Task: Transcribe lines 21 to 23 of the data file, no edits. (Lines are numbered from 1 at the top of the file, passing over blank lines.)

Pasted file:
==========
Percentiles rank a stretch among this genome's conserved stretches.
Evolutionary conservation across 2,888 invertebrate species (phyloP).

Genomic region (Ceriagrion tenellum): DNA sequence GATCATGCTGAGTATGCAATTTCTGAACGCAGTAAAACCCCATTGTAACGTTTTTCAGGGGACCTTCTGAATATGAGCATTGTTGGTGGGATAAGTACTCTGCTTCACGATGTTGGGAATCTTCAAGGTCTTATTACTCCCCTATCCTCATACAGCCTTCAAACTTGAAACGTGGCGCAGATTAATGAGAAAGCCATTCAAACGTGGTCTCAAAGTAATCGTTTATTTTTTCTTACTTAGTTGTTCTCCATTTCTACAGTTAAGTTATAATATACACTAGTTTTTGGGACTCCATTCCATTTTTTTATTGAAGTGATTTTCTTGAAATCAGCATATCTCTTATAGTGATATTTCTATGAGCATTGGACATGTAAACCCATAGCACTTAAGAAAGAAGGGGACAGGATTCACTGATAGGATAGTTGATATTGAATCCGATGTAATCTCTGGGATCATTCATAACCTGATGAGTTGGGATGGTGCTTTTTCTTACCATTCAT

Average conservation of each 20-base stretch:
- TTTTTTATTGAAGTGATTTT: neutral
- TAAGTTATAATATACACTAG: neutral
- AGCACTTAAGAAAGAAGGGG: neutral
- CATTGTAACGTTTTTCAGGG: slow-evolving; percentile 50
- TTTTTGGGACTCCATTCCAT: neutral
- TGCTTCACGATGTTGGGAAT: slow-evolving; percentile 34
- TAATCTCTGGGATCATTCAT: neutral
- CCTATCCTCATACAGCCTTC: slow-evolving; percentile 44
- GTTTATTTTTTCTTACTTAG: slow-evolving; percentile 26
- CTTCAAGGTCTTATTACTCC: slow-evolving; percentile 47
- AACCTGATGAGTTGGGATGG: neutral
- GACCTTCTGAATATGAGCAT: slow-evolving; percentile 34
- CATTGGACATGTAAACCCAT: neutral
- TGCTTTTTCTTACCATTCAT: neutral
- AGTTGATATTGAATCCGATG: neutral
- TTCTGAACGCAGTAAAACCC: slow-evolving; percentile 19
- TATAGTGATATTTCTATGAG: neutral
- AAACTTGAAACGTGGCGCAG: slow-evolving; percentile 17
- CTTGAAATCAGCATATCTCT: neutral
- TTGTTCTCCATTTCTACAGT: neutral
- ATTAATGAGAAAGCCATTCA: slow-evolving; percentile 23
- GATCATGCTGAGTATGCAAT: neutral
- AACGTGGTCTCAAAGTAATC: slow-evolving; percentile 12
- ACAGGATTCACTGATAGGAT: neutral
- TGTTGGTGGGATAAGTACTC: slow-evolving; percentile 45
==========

- TATAGTGATATTTCTATGAG: neutral
- AAACTTGAAACGTGGCGCAG: slow-evolving; percentile 17
- CTTGAAATCAGCATATCTCT: neutral